Carnton Plantation sounds fascinating . Steeped full of history and such a beautiful place. Your photos brought it all alive . You’re a wonderful tour guide in your own right.

Love your spider web placemats – Im sure the tennis ladies will be thrilled.

Lorraine said...

Oh I never tire of reading travel diaries! What a fascinating place to visit. Thanks for sharing! Hope to catch up soon!

Stella said...

I am now listening to the Widow of the South,so when I saw your pictures of that stately mansion,I could visualize some of the scenes.
thank you.

Wendy Caton Reed said...

Thank you for sharing this delightful story on our Memorial Day! Hope the remainder of your trip is fantastic.

Karen in Breezy Point said...

I'm enjoying your recap of the trip--someday, I hope to do a Southern road trip. Your place mats are lovely--I know they will be appreciated!

Kyle said...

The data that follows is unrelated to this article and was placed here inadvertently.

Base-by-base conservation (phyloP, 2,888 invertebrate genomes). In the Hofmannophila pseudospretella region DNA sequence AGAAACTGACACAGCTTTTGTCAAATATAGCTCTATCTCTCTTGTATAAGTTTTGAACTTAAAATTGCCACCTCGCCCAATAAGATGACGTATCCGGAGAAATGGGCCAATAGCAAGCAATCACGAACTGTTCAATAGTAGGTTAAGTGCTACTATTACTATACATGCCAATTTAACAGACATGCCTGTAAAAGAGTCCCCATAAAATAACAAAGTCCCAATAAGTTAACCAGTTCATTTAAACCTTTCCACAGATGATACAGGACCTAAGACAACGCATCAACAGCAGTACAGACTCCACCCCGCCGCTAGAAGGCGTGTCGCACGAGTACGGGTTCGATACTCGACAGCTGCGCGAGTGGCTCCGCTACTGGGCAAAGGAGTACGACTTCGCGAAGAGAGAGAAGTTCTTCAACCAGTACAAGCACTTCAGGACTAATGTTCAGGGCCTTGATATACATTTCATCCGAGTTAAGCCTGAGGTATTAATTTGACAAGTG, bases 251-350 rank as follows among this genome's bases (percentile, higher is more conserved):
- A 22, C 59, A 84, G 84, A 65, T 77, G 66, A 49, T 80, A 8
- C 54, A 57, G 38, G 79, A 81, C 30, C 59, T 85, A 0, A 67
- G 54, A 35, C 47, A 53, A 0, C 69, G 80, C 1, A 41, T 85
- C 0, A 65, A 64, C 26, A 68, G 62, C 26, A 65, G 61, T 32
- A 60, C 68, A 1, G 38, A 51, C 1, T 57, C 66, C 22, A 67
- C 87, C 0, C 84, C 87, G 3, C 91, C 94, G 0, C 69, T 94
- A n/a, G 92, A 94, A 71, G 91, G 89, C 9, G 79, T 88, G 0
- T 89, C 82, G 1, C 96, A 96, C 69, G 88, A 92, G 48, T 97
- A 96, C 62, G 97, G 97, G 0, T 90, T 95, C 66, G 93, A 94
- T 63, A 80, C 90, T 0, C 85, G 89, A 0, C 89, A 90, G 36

I loved reading about your visit to Franklin, TN. I was just there about a month ago. The story of the family and battle experience was truly a remarkable story's during a very tragic time in America's history.

Sherry said...

I am going to be in Sevierville, TN later this year. I'll have to check out how far I am from sounds like a lovely place to visit.

Anonymous said...

Wow! I live in Franklin! So glad you enjoyed your visit. For Civil War history buffs, there's a lot of history all over Tennessee. Sorry Sherry, Sevierville is in E TN; Franklin is in Middle TN.
Another place to visit is Carter House, a farm house caught in the middle of the battle, and the buildings have the holes to show it. The family huddled in the basement kitchen during the battle. The son of the house died from wounds in that battle.
I have enjoyed this blog for years. Thank you for all your inspiration! Sharon B in Franklin